Jos de Mul. Redesigning Open Design. In Bas van Abel, Lucas Evers, Roel Klaassen, and Peter Troxler. Open Design Now. Why Design Cannot Remain Exclusive. Amsterdam: Bis Publishers, 2011, 34-39.
The title of my talk today is “Redesigning (open) design” and the subtitle reads “Applying database ontology”. Let me start explaining this title, the question I want to address this afternoon and the answer I’m going to defend. One of the themes of Picnic 2010 is Redesigning design, of which (Un)limited Words and the (Un)limited Design Awards Ceremony are also part. In the program of Picnic 2010 the theme Redesigning Design is introduced as follows: “The design industry is going through fundamental changes. Open design, downloadable design and distributed design democratize the design industry, and imply that anyone can be a designer or a producer”. The subtext of this message seems to be that open design - for reasons of brevity I will use this term as an umbrella for the aforementioned developments, thus including downloadable design and distributed design – is something intrinsically good, so that we should promote it. Though my general attitude towards open design is a positive one, I think we should keep an open eye for the obstacles and pitfalls, in order to avoid that we will throw out the (designer) baby along with the bath water.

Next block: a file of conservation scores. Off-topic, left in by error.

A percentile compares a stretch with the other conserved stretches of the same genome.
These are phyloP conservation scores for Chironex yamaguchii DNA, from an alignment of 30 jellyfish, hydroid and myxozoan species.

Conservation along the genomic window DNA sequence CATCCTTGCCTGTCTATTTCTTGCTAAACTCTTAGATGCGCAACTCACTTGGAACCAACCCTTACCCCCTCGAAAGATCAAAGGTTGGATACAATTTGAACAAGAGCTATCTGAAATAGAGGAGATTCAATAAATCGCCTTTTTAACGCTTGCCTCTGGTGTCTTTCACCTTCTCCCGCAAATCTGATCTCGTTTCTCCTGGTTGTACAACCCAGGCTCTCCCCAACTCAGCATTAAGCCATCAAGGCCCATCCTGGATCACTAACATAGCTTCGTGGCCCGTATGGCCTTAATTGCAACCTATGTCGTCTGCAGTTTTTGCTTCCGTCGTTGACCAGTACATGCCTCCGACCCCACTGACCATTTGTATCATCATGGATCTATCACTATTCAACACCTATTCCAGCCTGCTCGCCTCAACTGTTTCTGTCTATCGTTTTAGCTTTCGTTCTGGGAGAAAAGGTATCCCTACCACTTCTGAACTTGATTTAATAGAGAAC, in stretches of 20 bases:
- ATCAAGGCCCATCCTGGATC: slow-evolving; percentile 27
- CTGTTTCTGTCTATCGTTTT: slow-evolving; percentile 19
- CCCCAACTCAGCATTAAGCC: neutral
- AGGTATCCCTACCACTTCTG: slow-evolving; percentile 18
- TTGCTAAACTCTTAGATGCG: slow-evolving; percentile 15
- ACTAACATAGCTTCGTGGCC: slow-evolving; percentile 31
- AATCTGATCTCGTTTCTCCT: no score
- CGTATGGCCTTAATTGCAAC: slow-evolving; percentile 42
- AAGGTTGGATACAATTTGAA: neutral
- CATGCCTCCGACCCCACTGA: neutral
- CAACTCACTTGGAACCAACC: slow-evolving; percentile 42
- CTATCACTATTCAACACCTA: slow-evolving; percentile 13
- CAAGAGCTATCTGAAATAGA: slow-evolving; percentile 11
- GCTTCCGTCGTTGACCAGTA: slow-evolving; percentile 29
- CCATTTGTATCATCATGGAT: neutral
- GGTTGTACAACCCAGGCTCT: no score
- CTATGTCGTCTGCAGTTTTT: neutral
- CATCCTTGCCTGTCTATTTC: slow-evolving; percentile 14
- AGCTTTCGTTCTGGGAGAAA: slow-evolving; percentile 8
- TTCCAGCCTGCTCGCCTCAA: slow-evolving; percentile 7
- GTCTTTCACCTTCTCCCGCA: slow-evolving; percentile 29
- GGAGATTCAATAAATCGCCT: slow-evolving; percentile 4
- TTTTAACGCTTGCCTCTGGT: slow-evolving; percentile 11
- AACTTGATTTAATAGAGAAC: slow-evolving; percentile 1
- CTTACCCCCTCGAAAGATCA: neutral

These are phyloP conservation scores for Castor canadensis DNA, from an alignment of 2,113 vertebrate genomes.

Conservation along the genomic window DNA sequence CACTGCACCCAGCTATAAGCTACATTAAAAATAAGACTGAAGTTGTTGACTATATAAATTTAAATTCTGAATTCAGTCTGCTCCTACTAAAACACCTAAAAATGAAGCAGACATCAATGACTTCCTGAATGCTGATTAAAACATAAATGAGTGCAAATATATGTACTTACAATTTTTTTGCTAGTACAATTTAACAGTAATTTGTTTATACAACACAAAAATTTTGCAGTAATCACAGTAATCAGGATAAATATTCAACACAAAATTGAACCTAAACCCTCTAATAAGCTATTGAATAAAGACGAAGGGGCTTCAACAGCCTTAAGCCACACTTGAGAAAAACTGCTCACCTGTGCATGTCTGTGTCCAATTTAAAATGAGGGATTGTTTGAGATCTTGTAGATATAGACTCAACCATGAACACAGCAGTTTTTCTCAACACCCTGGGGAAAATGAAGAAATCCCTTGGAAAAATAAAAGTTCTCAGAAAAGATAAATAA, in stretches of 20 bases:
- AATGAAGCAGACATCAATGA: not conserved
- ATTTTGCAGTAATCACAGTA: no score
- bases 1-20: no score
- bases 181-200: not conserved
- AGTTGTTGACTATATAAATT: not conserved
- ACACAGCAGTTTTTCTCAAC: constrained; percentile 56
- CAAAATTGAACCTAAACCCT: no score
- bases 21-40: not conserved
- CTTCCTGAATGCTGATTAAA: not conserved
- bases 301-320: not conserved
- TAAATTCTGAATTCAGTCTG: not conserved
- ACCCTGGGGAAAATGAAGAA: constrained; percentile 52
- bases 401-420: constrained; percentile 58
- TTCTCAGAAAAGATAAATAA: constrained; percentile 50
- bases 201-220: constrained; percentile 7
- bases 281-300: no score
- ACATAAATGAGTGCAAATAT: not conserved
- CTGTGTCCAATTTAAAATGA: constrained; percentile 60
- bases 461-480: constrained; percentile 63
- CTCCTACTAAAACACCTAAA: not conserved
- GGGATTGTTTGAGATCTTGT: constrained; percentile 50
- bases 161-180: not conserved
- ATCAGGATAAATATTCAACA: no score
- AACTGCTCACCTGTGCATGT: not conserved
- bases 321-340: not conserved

My talk consists of three parts. First I will present a short sketch of open design. I realize that most of you will be familiar with open design, probably even more familiar than I am, but as this concept has quite some different connotations and for that reason is prone to conceptual confusion, it might be useful to illuminate this tag cloud of connotations. In this first part, I will also summarize the main objections that can be (and has been) directed against open design.
Just like the other members of the ‘open movement’, such as open source software, open science, and open technology (as we will see, especially the open biology movement is an interesting example within this context), open design is strongly connected with the development of the computer and the internet. For that reason, in order to gain a deeper insight in both the chances and the pitfalls of open design, we should study the fundamental characteristics of the digital domain. In the second part of my talk I will give a sketch of the database ontology, the ABCD of computing, that underlies the digital domain. And finally, in the third part of my talk I will investigate some of the implications of this database ontology for the world of design. I will argue that in order to develop the positive aspects of open design without falling into the pitfalls, the designer should not so much give up his activities as a designer, but rather should redesign these activities. The designer of the future has to become a database designer, a meta-designer, who does not design objects, but rather a design space in which unskilled users are able to design their objects in a user-friendly way.